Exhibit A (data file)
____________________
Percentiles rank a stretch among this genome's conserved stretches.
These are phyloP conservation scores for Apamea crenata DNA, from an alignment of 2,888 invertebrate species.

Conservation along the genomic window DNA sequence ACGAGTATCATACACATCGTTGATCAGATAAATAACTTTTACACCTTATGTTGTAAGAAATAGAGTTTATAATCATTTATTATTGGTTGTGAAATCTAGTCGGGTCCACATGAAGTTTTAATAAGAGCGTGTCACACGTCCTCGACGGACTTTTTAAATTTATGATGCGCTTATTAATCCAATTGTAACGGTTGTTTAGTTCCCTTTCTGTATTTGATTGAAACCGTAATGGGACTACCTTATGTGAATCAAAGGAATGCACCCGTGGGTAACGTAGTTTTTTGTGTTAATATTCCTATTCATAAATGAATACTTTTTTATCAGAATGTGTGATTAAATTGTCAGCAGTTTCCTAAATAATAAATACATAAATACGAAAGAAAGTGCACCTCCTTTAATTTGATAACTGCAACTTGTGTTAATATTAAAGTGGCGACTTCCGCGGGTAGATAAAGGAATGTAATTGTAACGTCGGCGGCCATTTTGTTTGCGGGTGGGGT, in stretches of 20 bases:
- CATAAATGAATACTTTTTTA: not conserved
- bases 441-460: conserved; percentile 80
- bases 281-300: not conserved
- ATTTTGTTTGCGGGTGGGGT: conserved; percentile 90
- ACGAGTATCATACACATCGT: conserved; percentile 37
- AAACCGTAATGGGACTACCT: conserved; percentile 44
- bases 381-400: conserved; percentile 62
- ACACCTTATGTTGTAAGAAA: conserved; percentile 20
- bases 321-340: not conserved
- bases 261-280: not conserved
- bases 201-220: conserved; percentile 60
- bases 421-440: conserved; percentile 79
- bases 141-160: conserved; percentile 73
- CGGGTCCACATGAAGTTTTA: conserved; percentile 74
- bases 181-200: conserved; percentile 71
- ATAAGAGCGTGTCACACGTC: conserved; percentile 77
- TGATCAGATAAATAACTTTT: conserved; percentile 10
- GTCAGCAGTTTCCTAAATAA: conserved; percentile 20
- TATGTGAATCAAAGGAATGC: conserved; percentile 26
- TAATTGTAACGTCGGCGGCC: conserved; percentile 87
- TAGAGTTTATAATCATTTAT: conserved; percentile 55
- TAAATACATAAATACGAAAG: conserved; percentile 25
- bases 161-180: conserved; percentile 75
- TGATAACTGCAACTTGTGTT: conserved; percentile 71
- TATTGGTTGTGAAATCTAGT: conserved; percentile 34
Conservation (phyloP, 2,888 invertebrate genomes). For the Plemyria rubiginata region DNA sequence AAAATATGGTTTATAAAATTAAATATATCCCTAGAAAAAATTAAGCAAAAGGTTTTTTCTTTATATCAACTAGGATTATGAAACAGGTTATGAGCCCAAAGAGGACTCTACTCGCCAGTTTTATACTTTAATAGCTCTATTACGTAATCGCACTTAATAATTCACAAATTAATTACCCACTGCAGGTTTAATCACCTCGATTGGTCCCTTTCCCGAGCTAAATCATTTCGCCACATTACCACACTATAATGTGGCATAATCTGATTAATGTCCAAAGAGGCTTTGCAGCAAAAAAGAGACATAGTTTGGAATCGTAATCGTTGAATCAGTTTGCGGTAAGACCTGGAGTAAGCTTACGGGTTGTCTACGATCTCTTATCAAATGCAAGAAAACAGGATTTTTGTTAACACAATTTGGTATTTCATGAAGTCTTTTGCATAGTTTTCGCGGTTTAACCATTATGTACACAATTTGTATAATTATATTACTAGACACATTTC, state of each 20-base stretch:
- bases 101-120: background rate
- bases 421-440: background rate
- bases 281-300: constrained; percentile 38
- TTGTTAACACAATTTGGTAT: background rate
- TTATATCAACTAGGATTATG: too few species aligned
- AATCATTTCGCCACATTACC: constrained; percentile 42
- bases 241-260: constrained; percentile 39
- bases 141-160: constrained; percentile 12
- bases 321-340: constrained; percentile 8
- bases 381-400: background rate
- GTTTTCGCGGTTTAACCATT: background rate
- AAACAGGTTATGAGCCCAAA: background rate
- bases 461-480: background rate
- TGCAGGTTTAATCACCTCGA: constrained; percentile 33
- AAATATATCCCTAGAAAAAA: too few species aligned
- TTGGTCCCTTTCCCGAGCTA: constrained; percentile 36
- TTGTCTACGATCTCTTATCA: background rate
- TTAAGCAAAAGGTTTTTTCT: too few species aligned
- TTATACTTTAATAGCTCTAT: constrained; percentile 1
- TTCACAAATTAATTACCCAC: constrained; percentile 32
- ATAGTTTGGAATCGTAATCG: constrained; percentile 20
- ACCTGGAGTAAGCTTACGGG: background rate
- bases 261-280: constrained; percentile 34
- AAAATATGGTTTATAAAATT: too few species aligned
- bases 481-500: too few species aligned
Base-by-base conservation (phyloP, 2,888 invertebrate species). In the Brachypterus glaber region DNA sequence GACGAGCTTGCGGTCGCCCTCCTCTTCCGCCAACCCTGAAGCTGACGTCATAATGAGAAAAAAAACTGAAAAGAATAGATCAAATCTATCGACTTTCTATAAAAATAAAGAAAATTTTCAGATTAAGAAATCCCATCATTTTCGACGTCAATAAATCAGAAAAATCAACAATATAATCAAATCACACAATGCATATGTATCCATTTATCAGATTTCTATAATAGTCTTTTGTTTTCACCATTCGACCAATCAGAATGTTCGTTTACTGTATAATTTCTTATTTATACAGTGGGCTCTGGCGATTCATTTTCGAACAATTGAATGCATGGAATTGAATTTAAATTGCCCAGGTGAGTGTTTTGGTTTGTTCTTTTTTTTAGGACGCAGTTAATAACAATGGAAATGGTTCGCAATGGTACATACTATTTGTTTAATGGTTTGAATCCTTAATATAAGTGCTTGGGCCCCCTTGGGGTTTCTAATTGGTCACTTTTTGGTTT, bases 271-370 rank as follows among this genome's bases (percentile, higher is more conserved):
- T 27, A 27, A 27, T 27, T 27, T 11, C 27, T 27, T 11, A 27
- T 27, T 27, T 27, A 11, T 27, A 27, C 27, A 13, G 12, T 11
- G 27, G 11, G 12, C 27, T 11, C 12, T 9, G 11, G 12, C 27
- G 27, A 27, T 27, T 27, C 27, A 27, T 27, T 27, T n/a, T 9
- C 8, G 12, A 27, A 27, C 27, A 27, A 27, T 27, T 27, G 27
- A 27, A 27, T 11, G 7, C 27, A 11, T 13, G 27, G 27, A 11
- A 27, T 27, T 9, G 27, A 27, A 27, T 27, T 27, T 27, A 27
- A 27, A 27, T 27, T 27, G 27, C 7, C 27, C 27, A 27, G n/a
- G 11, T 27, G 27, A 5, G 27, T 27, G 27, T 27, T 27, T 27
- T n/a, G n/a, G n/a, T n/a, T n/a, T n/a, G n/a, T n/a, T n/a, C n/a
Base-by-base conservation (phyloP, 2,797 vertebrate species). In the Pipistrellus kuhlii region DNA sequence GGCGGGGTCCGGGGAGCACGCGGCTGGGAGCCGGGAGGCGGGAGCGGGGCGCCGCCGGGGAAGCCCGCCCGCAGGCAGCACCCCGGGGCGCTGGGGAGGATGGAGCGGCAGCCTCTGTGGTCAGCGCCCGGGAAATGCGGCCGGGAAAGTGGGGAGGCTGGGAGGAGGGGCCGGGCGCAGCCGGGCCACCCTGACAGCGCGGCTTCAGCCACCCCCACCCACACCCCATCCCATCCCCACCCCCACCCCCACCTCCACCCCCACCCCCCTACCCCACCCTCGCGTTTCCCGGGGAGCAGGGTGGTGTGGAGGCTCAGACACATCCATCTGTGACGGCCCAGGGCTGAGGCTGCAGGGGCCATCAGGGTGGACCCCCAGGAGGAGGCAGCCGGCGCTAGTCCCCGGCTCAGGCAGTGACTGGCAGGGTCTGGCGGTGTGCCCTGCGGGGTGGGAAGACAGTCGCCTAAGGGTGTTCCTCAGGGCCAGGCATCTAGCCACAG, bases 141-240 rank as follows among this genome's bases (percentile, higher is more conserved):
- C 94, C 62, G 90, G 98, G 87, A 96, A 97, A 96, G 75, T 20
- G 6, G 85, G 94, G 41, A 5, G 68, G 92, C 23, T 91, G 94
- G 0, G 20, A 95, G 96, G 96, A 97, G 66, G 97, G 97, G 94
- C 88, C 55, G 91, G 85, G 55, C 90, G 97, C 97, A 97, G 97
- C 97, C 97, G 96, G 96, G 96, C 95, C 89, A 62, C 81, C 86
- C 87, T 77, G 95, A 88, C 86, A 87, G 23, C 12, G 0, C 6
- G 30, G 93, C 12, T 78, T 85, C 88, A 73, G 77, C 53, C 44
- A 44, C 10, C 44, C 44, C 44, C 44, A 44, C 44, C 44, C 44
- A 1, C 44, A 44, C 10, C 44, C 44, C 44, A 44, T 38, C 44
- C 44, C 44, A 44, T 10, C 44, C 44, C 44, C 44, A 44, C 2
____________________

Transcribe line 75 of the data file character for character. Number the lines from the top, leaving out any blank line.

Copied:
- A 1, C 44, A 44, C 10, C 44, C 44, C 44, A 44, T 38, C 44